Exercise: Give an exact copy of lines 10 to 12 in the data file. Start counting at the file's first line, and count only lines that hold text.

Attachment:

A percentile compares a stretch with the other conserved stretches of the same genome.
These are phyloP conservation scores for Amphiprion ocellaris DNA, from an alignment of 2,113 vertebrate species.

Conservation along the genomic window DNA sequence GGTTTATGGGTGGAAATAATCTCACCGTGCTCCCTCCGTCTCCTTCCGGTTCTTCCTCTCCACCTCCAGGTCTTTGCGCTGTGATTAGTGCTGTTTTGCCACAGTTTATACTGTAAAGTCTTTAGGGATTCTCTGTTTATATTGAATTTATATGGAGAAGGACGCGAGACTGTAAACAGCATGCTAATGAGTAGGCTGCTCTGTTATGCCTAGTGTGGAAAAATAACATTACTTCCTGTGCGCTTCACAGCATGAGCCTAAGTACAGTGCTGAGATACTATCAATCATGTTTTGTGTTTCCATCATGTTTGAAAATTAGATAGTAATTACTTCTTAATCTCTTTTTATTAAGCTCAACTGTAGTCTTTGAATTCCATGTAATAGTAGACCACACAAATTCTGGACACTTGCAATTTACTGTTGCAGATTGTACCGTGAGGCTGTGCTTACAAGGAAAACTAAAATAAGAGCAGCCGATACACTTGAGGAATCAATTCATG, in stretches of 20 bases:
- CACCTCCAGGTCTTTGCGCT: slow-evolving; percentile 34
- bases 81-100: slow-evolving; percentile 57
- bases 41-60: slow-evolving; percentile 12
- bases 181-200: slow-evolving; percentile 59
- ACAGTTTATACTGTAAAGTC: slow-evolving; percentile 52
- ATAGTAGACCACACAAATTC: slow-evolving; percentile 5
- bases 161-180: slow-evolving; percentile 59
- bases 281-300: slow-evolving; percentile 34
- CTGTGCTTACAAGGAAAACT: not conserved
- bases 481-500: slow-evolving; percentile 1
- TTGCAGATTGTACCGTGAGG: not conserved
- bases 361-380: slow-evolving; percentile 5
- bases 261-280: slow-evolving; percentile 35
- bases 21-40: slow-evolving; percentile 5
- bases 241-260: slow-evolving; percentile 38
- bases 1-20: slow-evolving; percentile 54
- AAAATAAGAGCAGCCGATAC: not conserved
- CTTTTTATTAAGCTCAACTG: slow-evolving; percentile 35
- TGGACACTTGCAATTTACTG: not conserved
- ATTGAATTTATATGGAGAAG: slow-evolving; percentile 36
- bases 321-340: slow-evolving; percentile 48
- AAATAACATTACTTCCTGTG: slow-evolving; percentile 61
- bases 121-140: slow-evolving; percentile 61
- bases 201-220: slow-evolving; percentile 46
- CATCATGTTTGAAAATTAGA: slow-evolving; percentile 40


- bases 161-180: slow-evolving; percentile 59
- bases 281-300: slow-evolving; percentile 34
- CTGTGCTTACAAGGAAAACT: not conserved